Carle Cancer Institute is the premier cancer treatment and support center in east central Illinois, offering more resources to help patients in the fight against cancer. With the area's largest and most specialized team of fellowship trained oncologists, surgeons and staff, patients get in for diagnosis and start treatment as soon as possible. Our team offers the latest technology and highly specialized multidisciplinary clinics for certain cancers, including breast, prostate, gynecologic, and head and neck. But we don't just treat a disease – we care for the whole patient, offering support groups, genetic and nutrition counseling, nurse navigator services and more.
Our experts in oncology, breast imaging, reconstructive surgery, genetics, research and support services, give you the tools you need in the fight against breast cancer.
With a team approach to care, experts at Carle Cancer Institute develop an individualized plan of treatment for patients with gastrointestinal cancer.
Carle gynecologic oncology team serves women who have or are suspected of having ovarian, cervical, endometrial, and vulvar cancers.
The Carle Cancer Institute focuses on aggressive and effective treatment, helping to instill hope in patients undergoing what is often an unknown journey.
With a team approach to care, experts at Carle Cancer Institute develop an individualized plan of treatment for patients with lung cancer.
With a team approach to care, experts at Carle Cancer Center develop an individualized plan of treatment for patients with lymphoma and leukemia.
Experts at Carle Cancer Institute along with Dermatology and Plastic Surgery experts develop and individualized plan for patients with skin cancer.
Our urologic cancer practice is based on a multi-specialty approach that combines clinical expertise from urology and radiation oncology.
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Involved in national research for more than 30 years, Carle Cancer Institute offers its patients access to innovative ways to fight cancer through clinical trials. Clinical trials offer new insight into how to combat a disease like cancer and demonstrate new ways of preventing, treating, or possibly curing cancer.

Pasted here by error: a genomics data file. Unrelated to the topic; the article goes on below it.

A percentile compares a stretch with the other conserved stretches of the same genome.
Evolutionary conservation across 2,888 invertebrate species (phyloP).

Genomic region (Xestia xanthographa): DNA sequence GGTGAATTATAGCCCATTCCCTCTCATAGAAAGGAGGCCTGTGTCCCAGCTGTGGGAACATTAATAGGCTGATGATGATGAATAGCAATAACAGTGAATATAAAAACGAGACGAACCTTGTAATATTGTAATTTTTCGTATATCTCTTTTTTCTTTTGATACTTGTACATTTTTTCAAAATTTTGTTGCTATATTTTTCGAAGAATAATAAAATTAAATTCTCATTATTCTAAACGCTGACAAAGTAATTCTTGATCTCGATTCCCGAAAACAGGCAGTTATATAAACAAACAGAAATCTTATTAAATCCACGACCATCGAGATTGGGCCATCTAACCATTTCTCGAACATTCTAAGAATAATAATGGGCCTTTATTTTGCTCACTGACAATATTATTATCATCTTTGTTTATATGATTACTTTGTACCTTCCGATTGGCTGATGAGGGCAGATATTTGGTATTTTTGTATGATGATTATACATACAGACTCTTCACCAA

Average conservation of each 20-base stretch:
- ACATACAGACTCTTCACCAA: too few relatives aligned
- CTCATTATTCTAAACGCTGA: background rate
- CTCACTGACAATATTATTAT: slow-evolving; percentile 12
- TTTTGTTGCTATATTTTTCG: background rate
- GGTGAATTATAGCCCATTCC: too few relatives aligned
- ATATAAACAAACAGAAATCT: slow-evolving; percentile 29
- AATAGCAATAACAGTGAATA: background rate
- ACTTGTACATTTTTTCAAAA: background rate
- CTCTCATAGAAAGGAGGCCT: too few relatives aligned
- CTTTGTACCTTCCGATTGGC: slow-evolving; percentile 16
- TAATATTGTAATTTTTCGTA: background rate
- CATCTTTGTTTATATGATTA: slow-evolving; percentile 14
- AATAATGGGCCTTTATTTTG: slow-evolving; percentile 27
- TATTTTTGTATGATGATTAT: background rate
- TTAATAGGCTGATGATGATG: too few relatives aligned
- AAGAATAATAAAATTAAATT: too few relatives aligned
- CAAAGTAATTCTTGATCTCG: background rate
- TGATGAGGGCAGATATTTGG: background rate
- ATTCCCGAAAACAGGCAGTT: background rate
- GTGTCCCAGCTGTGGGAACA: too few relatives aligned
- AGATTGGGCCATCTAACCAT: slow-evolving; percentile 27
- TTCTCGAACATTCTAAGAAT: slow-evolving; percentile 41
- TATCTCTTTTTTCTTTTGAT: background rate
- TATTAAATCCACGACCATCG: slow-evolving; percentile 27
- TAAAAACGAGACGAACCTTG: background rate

Carle Cancer Institute provides access to clinical trials for several types of cancer including but not limited to breast, lung, colon, melanoma, prostate, and ovarian cancer. We are also actively involved in national prevention clinical trials per cancer type. In addition, we offer symptom management program to address the quality of life of cancer patients.
This randomized phase II trial studies how well trastuzumab and pertuzumab work compared to cetuximab and irinotecan hydrochloride in treating patients with HER2/neu amplified colorectal cancer that has spread from where it started to other places in the body and cannot be removed by surgery. Monoclonal antibodies, such as trastuzumab and pertuzumab, may interfere with the ability of tumor cells to grow and spread. Drugs used in chemotherapy, such as cetuximab and irinotecan hydrochloride, work in different ways to stop the growth of tumor cells, either by killing the cells, by stopping them from dividing, or by stopping them from spreading. Giving trastuzumab and pertuzumab may work better compared to cetuximab and irinotecan hydrochloride in treating patients with colorectal cancer.
This phase III trial studies how well tenofovir alafenamide works in preventing liver complications in participants with current or past hepatitis B virus (HBV) who are receiving anti-cancer therapy for solid tumors. People with chronic or past HBV who are undergoing therapy for cancer are at an increased risk for changes in the liver which could be minor or severe. Tenofovir alafenamide is a drug that acts against infections caused by HBV and may help reduce the chance that HBV gets worse or comes back in participants receiving anti-cancer therapy for solid tumors.
This randomized phase II trial studies how well carboplatin and paclitaxel with or without ramucirumab work in treating patients with thymic cancer that has spread to other places in the body, has come back, or cannot be removed by surgery. Drugs used in chemotherapy, such as carboplatin and paclitaxel, work in different ways to stop the growth of tumor cells, either by killing the cells, by stopping them from dividing, or by stopping them from spreading. Monoclonal antibodies, such as ramucirumab, may interfere with the ability of tumor cells to grow and spread. It is not yet known if giving carboplatin and paclitaxel with or without ramucirumab will work better in treating patients with thymic cancer.
With doctors practicing in 80 specialties at locations throughout the region, it’s easy to find the right healthcare team at Carle. Our mission is to serve people through high quality care, medical research and education.
Charitable gifts are used for numerous projects and programs that enhance the healthcare experience for cancer patients and their loved ones. With your support, we’ll continue to work to eliminate cancer through excellence in diagnosis, treatment, research and education.
Recognized among the nation’s top hospitals, Carle provides excellent healthcare while continuously improving to meet the needs of our patients.